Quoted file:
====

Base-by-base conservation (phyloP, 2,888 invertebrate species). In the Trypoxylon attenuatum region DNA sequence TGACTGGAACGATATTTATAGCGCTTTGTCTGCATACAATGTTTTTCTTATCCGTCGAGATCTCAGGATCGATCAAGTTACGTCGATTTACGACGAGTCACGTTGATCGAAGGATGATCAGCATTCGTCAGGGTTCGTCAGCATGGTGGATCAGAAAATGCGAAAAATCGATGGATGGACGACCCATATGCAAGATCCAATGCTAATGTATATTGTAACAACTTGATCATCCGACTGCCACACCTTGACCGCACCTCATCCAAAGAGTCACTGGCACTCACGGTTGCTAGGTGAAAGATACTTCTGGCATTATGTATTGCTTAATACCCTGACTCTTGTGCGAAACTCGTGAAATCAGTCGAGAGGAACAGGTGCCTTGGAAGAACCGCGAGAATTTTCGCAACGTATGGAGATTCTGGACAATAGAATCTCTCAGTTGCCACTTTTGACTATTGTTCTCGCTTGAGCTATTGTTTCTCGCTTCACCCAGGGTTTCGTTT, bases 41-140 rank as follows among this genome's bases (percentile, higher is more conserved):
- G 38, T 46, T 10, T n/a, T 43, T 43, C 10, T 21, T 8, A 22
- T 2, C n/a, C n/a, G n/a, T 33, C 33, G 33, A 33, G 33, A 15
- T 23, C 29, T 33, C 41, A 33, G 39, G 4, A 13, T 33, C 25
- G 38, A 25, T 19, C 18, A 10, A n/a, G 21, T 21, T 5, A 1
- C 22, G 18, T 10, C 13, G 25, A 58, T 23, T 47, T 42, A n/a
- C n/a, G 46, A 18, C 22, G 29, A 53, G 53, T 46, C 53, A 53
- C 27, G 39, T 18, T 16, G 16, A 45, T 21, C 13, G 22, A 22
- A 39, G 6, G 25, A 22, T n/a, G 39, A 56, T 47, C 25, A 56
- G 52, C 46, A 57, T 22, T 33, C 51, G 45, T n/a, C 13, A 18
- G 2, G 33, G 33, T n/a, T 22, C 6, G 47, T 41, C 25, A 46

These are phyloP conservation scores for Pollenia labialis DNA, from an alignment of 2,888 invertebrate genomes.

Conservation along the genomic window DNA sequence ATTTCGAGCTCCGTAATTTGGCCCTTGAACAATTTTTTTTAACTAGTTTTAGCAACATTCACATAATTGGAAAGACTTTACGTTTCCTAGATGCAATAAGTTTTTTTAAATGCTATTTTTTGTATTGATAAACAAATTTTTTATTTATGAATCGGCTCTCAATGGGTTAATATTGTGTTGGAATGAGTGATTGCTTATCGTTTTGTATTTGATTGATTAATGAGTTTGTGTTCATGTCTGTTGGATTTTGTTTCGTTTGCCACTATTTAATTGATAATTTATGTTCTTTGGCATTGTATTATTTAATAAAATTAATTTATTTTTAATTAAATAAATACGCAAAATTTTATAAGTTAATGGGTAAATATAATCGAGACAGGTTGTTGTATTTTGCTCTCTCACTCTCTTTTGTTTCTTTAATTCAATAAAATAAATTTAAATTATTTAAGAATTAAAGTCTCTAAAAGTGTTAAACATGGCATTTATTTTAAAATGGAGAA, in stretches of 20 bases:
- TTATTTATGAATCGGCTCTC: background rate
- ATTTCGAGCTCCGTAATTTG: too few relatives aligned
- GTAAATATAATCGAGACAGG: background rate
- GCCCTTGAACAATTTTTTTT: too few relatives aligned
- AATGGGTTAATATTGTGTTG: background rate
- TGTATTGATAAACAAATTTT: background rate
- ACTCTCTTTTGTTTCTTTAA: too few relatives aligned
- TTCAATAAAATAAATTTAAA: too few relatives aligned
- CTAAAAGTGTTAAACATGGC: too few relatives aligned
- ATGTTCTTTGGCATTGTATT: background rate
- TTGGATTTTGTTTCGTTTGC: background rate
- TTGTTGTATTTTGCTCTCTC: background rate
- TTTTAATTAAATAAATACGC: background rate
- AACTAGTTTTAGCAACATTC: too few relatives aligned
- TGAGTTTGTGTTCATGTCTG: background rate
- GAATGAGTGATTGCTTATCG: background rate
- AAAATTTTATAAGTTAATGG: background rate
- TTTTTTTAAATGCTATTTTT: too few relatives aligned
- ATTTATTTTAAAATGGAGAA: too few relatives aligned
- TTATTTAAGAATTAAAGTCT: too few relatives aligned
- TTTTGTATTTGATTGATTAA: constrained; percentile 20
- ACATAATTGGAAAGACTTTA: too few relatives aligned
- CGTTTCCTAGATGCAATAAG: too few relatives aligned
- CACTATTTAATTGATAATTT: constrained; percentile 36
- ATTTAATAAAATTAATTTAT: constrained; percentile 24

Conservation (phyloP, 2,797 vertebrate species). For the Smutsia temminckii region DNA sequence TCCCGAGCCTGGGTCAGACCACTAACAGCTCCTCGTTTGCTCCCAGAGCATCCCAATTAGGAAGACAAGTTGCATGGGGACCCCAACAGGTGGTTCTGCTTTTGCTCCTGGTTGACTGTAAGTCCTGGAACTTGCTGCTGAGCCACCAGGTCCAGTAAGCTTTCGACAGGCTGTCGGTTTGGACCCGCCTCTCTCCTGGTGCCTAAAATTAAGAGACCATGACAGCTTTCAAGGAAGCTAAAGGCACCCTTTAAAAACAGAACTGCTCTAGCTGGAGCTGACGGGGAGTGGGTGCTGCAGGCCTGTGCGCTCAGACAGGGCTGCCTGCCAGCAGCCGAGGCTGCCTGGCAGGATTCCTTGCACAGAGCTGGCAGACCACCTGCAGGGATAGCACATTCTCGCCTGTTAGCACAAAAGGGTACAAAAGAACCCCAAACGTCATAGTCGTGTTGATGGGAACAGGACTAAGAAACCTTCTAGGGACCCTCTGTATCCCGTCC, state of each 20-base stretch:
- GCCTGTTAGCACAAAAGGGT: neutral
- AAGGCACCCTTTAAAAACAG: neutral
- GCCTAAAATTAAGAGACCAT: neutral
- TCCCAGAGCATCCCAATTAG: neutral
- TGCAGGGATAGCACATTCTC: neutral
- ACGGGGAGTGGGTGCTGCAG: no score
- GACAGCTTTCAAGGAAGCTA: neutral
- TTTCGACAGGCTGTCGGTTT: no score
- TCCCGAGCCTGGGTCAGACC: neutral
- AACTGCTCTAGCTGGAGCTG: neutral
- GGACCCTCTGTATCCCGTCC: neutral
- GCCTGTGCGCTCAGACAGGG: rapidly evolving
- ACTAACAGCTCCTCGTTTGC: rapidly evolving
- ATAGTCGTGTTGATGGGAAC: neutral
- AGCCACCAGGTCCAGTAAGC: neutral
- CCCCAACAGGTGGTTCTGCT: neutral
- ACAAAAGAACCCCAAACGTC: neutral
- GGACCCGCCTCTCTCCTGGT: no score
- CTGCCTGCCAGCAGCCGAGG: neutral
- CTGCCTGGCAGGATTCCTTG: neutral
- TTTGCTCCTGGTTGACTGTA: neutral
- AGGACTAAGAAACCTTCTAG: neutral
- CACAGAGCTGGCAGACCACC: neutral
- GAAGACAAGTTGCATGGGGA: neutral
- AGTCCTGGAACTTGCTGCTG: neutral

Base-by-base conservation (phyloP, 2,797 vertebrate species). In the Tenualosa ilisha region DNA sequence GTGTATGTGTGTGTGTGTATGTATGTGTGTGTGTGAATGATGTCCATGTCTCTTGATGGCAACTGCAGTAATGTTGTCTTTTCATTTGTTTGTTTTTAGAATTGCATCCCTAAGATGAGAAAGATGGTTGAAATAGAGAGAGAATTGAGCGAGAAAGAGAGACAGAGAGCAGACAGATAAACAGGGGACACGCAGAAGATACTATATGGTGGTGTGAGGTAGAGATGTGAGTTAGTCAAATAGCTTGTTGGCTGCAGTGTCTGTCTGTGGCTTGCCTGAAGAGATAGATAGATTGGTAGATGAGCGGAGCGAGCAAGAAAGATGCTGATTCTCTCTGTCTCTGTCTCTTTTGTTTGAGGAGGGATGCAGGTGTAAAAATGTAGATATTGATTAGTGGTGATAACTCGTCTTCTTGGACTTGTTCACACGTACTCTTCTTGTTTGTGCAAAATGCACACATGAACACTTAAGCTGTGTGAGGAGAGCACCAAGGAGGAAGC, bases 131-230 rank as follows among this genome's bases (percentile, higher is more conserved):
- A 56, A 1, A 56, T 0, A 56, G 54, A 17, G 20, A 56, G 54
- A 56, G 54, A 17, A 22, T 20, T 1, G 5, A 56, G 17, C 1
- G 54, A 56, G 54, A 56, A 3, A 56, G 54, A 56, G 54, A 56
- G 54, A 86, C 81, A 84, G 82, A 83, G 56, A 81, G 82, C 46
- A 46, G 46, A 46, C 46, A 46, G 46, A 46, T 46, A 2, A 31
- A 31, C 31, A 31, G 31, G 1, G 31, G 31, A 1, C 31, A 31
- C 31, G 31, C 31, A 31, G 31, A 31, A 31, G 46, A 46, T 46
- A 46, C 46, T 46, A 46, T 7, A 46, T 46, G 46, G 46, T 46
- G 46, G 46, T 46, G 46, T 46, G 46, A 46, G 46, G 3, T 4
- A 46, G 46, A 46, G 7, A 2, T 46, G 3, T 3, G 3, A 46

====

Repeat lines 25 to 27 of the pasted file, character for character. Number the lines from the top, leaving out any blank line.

- TTGTTGTATTTTGCTCTCTC: background rate
- TTTTAATTAAATAAATACGC: background rate
- AACTAGTTTTAGCAACATTC: too few relatives aligned